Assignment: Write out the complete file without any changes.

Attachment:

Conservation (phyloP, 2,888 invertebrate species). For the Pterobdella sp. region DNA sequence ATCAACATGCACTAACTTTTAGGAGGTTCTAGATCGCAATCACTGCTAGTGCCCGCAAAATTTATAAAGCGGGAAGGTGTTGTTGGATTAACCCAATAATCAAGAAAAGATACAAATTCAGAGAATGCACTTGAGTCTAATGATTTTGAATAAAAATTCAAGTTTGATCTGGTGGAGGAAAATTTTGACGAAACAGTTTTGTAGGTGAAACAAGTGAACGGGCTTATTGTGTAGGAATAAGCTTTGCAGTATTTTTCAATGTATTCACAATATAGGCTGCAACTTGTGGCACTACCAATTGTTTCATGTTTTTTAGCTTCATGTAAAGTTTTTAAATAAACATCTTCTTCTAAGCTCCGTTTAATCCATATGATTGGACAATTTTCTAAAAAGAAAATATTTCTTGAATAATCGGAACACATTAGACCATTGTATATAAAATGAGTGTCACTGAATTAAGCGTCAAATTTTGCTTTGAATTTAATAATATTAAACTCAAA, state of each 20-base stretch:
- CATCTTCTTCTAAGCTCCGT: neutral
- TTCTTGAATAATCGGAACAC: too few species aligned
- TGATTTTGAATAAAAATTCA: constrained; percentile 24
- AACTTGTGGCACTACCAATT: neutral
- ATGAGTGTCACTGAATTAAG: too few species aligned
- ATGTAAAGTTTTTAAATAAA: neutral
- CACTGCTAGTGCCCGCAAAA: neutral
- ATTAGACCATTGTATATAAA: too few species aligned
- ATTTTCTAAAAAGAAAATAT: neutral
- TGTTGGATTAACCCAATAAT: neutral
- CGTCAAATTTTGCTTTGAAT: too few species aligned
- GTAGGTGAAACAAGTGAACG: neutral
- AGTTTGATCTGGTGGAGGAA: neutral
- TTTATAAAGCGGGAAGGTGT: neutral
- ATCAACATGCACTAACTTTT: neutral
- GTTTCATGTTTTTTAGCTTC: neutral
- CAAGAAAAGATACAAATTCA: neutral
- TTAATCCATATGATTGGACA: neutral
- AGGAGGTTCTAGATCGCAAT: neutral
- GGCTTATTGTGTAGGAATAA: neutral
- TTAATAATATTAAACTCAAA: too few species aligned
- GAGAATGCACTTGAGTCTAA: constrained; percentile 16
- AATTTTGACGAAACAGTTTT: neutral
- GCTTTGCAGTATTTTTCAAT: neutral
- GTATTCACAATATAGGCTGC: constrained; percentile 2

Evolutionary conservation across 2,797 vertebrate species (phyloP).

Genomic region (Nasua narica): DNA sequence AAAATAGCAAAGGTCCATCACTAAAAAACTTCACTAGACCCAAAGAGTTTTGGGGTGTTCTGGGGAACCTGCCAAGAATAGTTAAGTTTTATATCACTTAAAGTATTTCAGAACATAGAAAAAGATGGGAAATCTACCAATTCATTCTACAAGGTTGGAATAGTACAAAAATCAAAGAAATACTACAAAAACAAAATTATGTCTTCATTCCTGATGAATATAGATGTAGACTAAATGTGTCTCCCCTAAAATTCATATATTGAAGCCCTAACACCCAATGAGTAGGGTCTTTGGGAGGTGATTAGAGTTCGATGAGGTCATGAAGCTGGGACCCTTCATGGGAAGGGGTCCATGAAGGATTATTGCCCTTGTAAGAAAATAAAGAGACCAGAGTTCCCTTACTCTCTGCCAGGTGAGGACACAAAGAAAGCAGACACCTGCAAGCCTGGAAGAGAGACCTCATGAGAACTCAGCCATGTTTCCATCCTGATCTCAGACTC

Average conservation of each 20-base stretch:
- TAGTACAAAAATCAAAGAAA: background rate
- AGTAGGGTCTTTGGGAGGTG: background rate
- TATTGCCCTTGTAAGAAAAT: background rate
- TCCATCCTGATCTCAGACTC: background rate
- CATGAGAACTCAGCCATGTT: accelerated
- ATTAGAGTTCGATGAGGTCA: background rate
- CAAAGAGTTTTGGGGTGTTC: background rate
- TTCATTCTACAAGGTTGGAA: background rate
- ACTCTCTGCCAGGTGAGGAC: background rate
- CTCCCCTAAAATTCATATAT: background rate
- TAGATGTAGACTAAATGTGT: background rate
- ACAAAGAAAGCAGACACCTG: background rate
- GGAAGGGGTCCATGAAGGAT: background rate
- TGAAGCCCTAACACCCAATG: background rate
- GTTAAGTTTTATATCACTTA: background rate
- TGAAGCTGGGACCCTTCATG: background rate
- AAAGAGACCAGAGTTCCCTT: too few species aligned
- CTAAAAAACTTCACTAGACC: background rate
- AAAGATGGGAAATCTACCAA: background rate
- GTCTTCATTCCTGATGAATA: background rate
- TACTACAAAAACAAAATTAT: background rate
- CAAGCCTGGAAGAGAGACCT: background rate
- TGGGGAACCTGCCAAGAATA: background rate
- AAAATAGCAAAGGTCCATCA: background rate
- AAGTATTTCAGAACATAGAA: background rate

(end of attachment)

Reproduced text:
Conservation (phyloP, 2,888 invertebrate species). For the Pterobdella sp. region DNA sequence ATCAACATGCACTAACTTTTAGGAGGTTCTAGATCGCAATCACTGCTAGTGCCCGCAAAATTTATAAAGCGGGAAGGTGTTGTTGGATTAACCCAATAATCAAGAAAAGATACAAATTCAGAGAATGCACTTGAGTCTAATGATTTTGAATAAAAATTCAAGTTTGATCTGGTGGAGGAAAATTTTGACGAAACAGTTTTGTAGGTGAAACAAGTGAACGGGCTTATTGTGTAGGAATAAGCTTTGCAGTATTTTTCAATGTATTCACAATATAGGCTGCAACTTGTGGCACTACCAATTGTTTCATGTTTTTTAGCTTCATGTAAAGTTTTTAAATAAACATCTTCTTCTAAGCTCCGTTTAATCCATATGATTGGACAATTTTCTAAAAAGAAAATATTTCTTGAATAATCGGAACACATTAGACCATTGTATATAAAATGAGTGTCACTGAATTAAGCGTCAAATTTTGCTTTGAATTTAATAATATTAAACTCAAA, state of each 20-base stretch:
- CATCTTCTTCTAAGCTCCGT: neutral
- TTCTTGAATAATCGGAACAC: too few species aligned
- TGATTTTGAATAAAAATTCA: constrained; percentile 24
- AACTTGTGGCACTACCAATT: neutral
- ATGAGTGTCACTGAATTAAG: too few species aligned
- ATGTAAAGTTTTTAAATAAA: neutral
- CACTGCTAGTGCCCGCAAAA: neutral
- ATTAGACCATTGTATATAAA: too few species aligned
- ATTTTCTAAAAAGAAAATAT: neutral
- TGTTGGATTAACCCAATAAT: neutral
- CGTCAAATTTTGCTTTGAAT: too few species aligned
- GTAGGTGAAACAAGTGAACG: neutral
- AGTTTGATCTGGTGGAGGAA: neutral
- TTTATAAAGCGGGAAGGTGT: neutral
- ATCAACATGCACTAACTTTT: neutral
- GTTTCATGTTTTTTAGCTTC: neutral
- CAAGAAAAGATACAAATTCA: neutral
- TTAATCCATATGATTGGACA: neutral
- AGGAGGTTCTAGATCGCAAT: neutral
- GGCTTATTGTGTAGGAATAA: neutral
- TTAATAATATTAAACTCAAA: too few species aligned
- GAGAATGCACTTGAGTCTAA: constrained; percentile 16
- AATTTTGACGAAACAGTTTT: neutral
- GCTTTGCAGTATTTTTCAAT: neutral
- GTATTCACAATATAGGCTGC: constrained; percentile 2

Evolutionary conservation across 2,797 vertebrate species (phyloP).

Genomic region (Nasua narica): DNA sequence AAAATAGCAAAGGTCCATCACTAAAAAACTTCACTAGACCCAAAGAGTTTTGGGGTGTTCTGGGGAACCTGCCAAGAATAGTTAAGTTTTATATCACTTAAAGTATTTCAGAACATAGAAAAAGATGGGAAATCTACCAATTCATTCTACAAGGTTGGAATAGTACAAAAATCAAAGAAATACTACAAAAACAAAATTATGTCTTCATTCCTGATGAATATAGATGTAGACTAAATGTGTCTCCCCTAAAATTCATATATTGAAGCCCTAACACCCAATGAGTAGGGTCTTTGGGAGGTGATTAGAGTTCGATGAGGTCATGAAGCTGGGACCCTTCATGGGAAGGGGTCCATGAAGGATTATTGCCCTTGTAAGAAAATAAAGAGACCAGAGTTCCCTTACTCTCTGCCAGGTGAGGACACAAAGAAAGCAGACACCTGCAAGCCTGGAAGAGAGACCTCATGAGAACTCAGCCATGTTTCCATCCTGATCTCAGACTC

Average conservation of each 20-base stretch:
- TAGTACAAAAATCAAAGAAA: background rate
- AGTAGGGTCTTTGGGAGGTG: background rate
- TATTGCCCTTGTAAGAAAAT: background rate
- TCCATCCTGATCTCAGACTC: background rate
- CATGAGAACTCAGCCATGTT: accelerated
- ATTAGAGTTCGATGAGGTCA: background rate
- CAAAGAGTTTTGGGGTGTTC: background rate
- TTCATTCTACAAGGTTGGAA: background rate
- ACTCTCTGCCAGGTGAGGAC: background rate
- CTCCCCTAAAATTCATATAT: background rate
- TAGATGTAGACTAAATGTGT: background rate
- ACAAAGAAAGCAGACACCTG: background rate
- GGAAGGGGTCCATGAAGGAT: background rate
- TGAAGCCCTAACACCCAATG: background rate
- GTTAAGTTTTATATCACTTA: background rate
- TGAAGCTGGGACCCTTCATG: background rate
- AAAGAGACCAGAGTTCCCTT: too few species aligned
- CTAAAAAACTTCACTAGACC: background rate
- AAAGATGGGAAATCTACCAA: background rate
- GTCTTCATTCCTGATGAATA: background rate
- TACTACAAAAACAAAATTAT: background rate
- CAAGCCTGGAAGAGAGACCT: background rate
- TGGGGAACCTGCCAAGAATA: background rate
- AAAATAGCAAAGGTCCATCA: background rate
- AAGTATTTCAGAACATAGAA: background rate